David Warner was unable to cash in after being dropped twice as Australia slumped to 4-138 at tea on day two of the fourth Ashes Test.
England’s lead remained an intimidating 193 runs at the end of Friday’s second session.
Warner and Chris Rogers shared a 113-run partnership, only for Ben Stokes to remove both openers and Shaun Marsh in the space of 13 balls at Trent Bridge.
Steve Smith then fell victim to an outstanding catch from Stokes at point, capping 21 minutes of madness and a collapse of 4-23.
Discounting the dismissals, it was always likely to be futile resistance.
Australia were set to relinquish the urn from the moment they were skittled for just 60 on day one.
The challenge ahead was even more immense when Alastair Cook declared shortly before lunch on day two, England 9-391 and holding a first-innings lead of 331 runs.
Warner and Rogers at least gave their side some sort of platform to achieve what was widely accepted to be impossible.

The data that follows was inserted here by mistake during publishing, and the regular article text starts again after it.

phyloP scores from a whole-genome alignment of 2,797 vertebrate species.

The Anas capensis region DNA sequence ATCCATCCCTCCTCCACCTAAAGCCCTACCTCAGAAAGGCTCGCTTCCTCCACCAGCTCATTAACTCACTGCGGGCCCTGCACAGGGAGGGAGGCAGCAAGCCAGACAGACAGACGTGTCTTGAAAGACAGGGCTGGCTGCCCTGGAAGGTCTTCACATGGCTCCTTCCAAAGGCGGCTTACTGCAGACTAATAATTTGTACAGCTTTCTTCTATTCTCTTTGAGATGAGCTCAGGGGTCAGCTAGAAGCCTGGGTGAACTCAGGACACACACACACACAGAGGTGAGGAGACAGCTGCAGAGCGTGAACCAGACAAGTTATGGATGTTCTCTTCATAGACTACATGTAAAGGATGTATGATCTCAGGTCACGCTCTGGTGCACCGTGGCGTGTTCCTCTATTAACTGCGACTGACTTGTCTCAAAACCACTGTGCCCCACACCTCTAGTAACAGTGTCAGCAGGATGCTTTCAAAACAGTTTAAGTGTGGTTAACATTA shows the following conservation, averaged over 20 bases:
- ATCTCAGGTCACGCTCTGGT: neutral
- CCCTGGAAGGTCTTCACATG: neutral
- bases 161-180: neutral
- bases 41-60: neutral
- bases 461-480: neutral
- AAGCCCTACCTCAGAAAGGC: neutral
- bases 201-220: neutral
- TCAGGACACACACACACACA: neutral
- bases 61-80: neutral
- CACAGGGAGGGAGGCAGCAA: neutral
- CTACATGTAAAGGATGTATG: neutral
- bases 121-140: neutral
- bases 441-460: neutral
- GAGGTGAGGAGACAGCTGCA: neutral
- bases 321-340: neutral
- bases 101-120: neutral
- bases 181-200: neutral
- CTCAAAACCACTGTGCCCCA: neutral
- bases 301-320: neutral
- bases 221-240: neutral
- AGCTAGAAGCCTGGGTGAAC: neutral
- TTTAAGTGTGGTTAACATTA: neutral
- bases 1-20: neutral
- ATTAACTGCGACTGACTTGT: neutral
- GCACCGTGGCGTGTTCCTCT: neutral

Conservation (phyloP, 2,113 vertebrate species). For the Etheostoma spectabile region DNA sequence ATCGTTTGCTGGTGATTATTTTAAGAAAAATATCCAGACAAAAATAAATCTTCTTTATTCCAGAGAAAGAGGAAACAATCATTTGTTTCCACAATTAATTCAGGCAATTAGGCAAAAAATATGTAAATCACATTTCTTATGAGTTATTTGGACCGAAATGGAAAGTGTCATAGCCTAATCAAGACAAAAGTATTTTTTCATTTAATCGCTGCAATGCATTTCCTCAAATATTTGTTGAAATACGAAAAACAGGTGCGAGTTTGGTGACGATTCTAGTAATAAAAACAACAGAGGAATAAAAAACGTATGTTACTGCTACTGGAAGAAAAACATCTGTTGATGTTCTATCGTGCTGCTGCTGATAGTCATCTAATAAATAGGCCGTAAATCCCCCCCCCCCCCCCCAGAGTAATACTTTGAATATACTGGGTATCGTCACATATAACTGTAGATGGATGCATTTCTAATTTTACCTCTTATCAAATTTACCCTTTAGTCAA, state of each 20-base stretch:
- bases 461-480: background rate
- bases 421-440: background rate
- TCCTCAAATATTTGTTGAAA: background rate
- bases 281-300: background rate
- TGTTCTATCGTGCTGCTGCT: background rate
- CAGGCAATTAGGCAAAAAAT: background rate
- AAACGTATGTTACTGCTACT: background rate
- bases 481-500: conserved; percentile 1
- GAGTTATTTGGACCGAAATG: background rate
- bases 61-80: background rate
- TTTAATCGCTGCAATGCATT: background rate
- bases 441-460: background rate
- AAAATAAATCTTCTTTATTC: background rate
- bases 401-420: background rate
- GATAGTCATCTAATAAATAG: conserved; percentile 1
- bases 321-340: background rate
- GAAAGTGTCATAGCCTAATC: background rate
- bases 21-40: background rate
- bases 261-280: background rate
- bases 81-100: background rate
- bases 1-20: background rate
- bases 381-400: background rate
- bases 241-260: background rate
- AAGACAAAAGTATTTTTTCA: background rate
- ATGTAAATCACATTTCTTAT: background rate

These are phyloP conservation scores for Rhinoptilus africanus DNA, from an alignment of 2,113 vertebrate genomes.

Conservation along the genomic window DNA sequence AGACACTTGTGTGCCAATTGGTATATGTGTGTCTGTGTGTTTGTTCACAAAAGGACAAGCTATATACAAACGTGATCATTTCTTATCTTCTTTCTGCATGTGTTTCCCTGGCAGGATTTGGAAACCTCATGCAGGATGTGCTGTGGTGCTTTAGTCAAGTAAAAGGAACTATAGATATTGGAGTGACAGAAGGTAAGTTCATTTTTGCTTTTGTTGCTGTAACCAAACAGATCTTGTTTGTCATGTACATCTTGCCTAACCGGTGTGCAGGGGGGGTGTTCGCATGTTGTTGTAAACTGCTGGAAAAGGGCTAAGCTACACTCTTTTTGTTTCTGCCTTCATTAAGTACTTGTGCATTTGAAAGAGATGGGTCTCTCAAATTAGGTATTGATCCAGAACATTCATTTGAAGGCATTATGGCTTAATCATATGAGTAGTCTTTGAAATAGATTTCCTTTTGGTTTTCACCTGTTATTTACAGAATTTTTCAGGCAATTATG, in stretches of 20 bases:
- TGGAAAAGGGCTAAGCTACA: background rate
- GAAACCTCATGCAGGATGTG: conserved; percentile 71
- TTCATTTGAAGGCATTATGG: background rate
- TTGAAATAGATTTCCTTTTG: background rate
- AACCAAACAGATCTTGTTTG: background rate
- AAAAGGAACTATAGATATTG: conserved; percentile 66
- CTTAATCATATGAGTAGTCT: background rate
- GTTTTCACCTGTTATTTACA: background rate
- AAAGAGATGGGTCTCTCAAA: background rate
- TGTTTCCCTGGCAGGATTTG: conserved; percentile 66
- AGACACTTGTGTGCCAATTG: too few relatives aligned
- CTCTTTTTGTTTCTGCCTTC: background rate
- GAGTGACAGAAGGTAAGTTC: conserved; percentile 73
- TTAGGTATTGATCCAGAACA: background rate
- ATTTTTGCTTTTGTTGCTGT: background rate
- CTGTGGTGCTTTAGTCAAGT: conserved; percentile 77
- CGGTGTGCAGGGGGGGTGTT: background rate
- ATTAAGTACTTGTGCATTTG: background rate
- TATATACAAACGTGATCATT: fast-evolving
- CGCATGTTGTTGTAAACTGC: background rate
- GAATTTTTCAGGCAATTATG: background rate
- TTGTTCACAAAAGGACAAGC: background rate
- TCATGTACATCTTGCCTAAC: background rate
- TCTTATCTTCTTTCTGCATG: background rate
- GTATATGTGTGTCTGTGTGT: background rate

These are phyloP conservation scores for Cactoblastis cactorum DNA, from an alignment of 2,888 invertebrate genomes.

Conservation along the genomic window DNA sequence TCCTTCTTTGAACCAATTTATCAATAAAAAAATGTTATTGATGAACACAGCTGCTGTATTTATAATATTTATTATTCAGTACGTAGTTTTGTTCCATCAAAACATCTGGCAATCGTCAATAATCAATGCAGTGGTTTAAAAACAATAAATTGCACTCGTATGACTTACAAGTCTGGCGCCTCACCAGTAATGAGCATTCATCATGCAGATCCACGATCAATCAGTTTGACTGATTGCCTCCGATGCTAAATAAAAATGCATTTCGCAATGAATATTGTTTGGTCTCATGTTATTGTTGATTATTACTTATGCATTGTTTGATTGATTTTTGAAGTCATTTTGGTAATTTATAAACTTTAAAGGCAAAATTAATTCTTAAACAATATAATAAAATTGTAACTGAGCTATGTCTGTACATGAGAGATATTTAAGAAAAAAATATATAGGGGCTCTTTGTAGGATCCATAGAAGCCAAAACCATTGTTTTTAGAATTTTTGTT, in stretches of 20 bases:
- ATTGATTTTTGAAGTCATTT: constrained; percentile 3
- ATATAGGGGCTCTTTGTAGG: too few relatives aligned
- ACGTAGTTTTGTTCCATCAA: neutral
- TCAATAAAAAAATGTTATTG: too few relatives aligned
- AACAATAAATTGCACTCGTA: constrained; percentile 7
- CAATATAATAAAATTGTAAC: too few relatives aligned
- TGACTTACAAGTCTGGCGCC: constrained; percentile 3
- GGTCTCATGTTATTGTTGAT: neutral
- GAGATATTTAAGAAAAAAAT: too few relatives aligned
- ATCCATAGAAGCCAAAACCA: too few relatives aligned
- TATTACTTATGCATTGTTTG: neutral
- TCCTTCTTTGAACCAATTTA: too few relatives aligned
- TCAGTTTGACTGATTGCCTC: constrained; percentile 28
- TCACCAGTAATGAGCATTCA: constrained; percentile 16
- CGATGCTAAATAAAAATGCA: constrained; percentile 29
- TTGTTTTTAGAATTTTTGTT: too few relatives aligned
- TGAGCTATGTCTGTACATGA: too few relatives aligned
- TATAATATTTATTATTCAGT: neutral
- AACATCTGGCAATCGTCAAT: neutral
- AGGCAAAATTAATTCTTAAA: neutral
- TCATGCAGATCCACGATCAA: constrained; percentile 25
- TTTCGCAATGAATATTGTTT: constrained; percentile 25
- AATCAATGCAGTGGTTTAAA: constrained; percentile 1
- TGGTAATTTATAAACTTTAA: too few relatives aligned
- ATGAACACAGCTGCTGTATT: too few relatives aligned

However, it wasn’t without plenty of luck.
Stuart Broad, who snared eight wickets to be the first-innings destroyer, worked Warner over in a brilliant over before lunch.
Broad should have dismissed Warner in his third over after the meal break.
Cook moved well and got two hands to the edge, but it somehow popped out when the opener was on 10 and the visitors were 0-32.
Warner was given another reprieve on 42, with the scoreboard showing 0-77 when second slip Ian Bell grassed a low catch in front of Cook.
The trend continued in the 23rd over, when Rogers was recalled after a no-ball.
Joe Root snagged a diving catch at third slip to dismiss the veteran for 47, only for replays to show Mark Wood overstepped.
Root kicked the turf in frustration, but it mattered little as Rogers was on his way the following over.
Root claimed another sharp catch to start the rot, triggering wild celebrations and the latest collapse in Australia’s wretched tour of England.
Warner, having chanced his luck throughout a knock of 64, mistimed a misplaced pull shot.
The Dukes ballooned in the air to Broad at mid-on, Warner clearly furious with himself.
Marsh was out for two, tentatively fishing at a ball he could have left.
Broad struck in the final over of the session, Smith unable to resist his temptation to hammer a wide ball through the covers.